Nova in Hercules brightening fast

A relatively bright nova was discovered on 12 June in the northern constellation of Hercules (Nova Her 2021). Within just a few hours of its discovery it had brightened by around two magnitudes to reach magnitude +6.4, an easy target for a pair of 10×50 binoculars. Despite the perpetual twilight plaguing nights at this time of the year, observers shouldn’t have any difficulty in viewing the nova, which lies around 40 degrees up in the east-south-east by 11.30pm BST.

Nova Her 2021 imaged on 13 June 2021 at 13:33 UT. Image: Martin Mobberley.

Nova Her 2021 lies at the precise position RA 18h 57m 31s, Dec +16° 53′ 40″ (J2000.0), which places it in the far south-eastern reaches of Hercules, right on its boundary with Aquila, to the north-west of bright Altair (alpha [α] Aquilae [Aql]). The closest naked-eye star to the nova is magnitude +5.3 HIP 93124 (SAO 104296), which is located just over half a degree to the north-east. HIP 93124 sits close to the pairing of magnitude + 3 zeta (ζ) Aql and magnitude +4 epsilon (ε) Aql, which lies 2.3 degrees north-west of the latter.

Nova Her 2021 lies in the far south-western region of Hercules (precise position RA 18h 57m 31s, Dec +16° 53’ 40” (J2000.0), right on the border with Aquila. It lies just over half a degree south-west of magnitude +5.3 HIP 93124. AN Graphic by Greg Smye-Rumsby.

Nova Her 2021 was discovered shining at magnitude +8.4 by Seiji Ueda, Kushiro, Hokkaido, Japan, on three six-second exposures (limiting magnitude +13.0) taken using a Canon EOS 6D digital camera and a 200mm, f/3.2 lens. Subsequent frames taken on June 12.548 UT (~13h) through a 160mm, f/6.3 reflector confirmed the nova shining at magnitude +8. Around two hours later (at 12.642) Andrew Pearce, observing from Nedlands, Australia, observed the nova visually at magnitude + 6.4. Professional astronomers followed up quickly by spectroscopically confirming the suspect object as a nova of unusually large velocity.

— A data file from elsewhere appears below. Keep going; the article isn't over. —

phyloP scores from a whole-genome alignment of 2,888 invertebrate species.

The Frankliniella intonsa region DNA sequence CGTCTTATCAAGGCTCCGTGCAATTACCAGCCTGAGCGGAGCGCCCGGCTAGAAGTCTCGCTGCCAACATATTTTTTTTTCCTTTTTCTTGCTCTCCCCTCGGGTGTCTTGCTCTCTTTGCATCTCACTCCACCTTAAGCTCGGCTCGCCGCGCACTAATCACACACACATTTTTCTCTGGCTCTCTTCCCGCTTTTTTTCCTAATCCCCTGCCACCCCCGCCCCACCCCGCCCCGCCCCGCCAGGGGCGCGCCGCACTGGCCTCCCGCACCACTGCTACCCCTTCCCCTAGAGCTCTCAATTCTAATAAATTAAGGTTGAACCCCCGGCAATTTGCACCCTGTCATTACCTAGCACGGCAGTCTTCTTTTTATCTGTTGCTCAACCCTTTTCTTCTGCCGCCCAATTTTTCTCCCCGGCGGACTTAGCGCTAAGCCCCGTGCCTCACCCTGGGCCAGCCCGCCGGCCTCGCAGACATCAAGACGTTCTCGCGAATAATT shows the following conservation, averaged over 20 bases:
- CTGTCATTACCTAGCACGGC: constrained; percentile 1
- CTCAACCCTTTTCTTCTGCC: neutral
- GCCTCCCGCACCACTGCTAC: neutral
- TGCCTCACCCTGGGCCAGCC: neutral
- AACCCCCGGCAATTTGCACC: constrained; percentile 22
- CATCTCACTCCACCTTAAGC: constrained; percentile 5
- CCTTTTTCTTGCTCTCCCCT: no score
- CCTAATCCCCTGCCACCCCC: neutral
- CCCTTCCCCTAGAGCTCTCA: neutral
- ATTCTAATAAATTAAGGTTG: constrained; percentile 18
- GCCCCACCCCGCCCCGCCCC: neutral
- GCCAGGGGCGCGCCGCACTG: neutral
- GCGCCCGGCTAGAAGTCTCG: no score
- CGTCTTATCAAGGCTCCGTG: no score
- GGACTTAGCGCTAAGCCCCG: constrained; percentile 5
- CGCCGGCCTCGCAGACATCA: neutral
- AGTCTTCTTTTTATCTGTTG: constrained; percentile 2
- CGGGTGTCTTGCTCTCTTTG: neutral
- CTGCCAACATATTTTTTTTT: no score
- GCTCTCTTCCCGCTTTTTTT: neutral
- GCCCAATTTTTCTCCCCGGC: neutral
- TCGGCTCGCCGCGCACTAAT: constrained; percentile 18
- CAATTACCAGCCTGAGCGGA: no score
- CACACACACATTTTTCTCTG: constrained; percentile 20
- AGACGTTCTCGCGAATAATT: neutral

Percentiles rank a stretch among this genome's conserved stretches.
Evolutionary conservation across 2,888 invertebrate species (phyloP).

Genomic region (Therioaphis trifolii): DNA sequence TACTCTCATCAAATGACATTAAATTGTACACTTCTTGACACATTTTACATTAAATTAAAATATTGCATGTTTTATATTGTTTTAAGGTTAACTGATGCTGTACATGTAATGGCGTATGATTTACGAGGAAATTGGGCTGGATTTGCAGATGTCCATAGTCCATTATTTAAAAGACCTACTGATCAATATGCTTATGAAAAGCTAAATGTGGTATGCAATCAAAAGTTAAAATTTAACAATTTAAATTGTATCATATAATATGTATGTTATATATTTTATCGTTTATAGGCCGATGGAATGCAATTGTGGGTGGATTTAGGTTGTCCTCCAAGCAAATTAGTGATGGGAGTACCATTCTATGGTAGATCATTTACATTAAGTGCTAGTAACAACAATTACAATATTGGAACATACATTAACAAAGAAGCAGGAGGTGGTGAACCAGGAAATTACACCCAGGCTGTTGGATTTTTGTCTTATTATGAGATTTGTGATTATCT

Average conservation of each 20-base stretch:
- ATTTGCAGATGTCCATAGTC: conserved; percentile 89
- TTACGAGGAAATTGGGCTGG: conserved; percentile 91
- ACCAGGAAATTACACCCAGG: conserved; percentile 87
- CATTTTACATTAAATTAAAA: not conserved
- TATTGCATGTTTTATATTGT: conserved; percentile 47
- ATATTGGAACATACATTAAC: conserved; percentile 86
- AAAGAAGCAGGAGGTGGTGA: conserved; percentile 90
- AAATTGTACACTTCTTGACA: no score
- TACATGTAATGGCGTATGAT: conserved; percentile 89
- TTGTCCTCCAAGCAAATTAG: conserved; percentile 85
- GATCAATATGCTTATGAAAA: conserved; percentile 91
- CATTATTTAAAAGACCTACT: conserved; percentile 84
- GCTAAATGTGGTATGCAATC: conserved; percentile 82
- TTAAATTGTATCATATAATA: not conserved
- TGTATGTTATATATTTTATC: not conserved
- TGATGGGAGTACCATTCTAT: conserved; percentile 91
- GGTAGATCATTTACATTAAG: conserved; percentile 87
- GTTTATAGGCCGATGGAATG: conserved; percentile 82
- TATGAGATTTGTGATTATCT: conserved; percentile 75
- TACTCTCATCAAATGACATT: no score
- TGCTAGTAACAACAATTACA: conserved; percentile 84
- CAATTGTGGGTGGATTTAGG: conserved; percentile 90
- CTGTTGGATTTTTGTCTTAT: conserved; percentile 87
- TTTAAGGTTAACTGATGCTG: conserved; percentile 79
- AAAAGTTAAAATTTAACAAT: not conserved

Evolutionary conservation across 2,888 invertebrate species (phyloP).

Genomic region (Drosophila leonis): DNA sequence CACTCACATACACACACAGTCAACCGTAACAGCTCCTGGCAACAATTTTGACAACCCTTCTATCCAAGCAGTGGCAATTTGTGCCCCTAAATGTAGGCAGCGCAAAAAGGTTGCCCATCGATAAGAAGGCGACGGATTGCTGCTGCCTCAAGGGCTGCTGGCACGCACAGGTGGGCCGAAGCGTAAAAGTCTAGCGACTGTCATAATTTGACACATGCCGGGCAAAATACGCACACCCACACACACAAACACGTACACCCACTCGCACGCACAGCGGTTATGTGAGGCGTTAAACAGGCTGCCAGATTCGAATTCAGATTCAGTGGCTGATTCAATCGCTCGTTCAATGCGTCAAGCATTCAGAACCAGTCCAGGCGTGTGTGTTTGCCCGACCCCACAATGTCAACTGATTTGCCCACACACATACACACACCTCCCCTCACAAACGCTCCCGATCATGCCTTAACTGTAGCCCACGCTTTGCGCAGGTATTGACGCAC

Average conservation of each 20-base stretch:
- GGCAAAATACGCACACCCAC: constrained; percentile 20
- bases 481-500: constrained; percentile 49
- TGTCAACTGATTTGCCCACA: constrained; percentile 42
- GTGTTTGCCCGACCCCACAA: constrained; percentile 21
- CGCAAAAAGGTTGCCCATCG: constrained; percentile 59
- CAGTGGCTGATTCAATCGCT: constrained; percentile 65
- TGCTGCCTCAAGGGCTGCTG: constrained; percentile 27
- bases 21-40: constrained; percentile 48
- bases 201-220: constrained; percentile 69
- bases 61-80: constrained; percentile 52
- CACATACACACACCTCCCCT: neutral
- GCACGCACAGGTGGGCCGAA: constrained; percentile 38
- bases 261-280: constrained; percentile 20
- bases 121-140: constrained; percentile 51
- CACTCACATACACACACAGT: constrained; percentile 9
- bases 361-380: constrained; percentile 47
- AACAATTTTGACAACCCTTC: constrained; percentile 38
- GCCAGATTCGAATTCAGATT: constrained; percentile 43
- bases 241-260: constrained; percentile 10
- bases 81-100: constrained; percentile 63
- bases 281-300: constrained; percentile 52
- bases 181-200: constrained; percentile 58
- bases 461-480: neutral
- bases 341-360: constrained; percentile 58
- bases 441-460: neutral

Novae are short-lived outbursts from aged binary star systems in which gas piles up onto a white dwarf from a companion star, igniting a thermonuclear reaction on the white dwarf and an explosion on its surface that is violent enough to be seen across the Galaxy. We see the sudden appearance of a ‘new’ (nova is Latin for ‘new’) star.

The behaviour of many novae is notoriously unpredictable and fascinating to follow. Observations of Nova Her 2021 are highly encouraged, especially as it appears to have been discovered at an early stage. Nova Cas 2021, discovered in March this year, has been on a bit of a brightness rollercoaster. It brightened rapidly to naked-eye prominence (peaking visually at around magnitude +4.5) in early May and then faded steadily until a shallower, secondary peak occurred early this month; the most recent observations reveal Nova Cas 2021 is fading again (visual magnitude +7.2).